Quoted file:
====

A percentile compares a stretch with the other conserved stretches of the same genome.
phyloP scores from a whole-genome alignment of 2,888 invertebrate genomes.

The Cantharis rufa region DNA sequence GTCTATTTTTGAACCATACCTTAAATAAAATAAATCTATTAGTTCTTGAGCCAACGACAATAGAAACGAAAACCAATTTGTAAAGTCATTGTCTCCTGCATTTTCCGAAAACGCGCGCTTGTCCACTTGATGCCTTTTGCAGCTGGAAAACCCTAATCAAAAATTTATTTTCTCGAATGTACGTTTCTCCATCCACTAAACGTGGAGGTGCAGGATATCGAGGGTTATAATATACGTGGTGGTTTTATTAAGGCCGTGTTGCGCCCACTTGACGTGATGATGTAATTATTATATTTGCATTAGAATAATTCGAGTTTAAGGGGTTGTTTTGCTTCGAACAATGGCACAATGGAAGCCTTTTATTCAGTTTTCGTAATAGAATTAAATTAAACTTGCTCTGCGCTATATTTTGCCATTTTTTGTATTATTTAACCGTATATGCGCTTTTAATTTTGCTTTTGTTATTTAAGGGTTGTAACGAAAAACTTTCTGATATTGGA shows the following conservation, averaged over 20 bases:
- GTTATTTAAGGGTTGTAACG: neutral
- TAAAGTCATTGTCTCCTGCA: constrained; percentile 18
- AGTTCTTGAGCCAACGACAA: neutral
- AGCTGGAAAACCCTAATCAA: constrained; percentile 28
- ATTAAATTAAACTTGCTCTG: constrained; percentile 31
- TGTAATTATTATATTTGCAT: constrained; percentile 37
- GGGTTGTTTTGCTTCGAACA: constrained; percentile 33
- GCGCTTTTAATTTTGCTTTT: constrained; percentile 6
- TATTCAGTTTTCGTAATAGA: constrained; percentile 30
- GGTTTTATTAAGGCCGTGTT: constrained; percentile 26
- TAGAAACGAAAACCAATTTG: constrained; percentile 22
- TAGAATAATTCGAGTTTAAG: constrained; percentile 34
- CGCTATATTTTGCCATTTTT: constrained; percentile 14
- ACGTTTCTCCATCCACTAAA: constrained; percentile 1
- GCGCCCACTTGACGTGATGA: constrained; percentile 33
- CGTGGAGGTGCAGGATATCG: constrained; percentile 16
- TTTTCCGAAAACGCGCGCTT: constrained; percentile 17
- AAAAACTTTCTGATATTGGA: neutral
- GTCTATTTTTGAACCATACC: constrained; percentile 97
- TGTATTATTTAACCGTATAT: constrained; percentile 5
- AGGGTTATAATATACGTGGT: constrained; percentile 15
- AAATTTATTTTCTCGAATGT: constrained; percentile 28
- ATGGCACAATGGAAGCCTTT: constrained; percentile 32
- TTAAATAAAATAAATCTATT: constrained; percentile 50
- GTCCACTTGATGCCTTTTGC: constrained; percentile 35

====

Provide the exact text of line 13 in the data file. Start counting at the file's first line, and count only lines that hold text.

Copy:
- GGTTTTATTAAGGCCGTGTT: constrained; percentile 26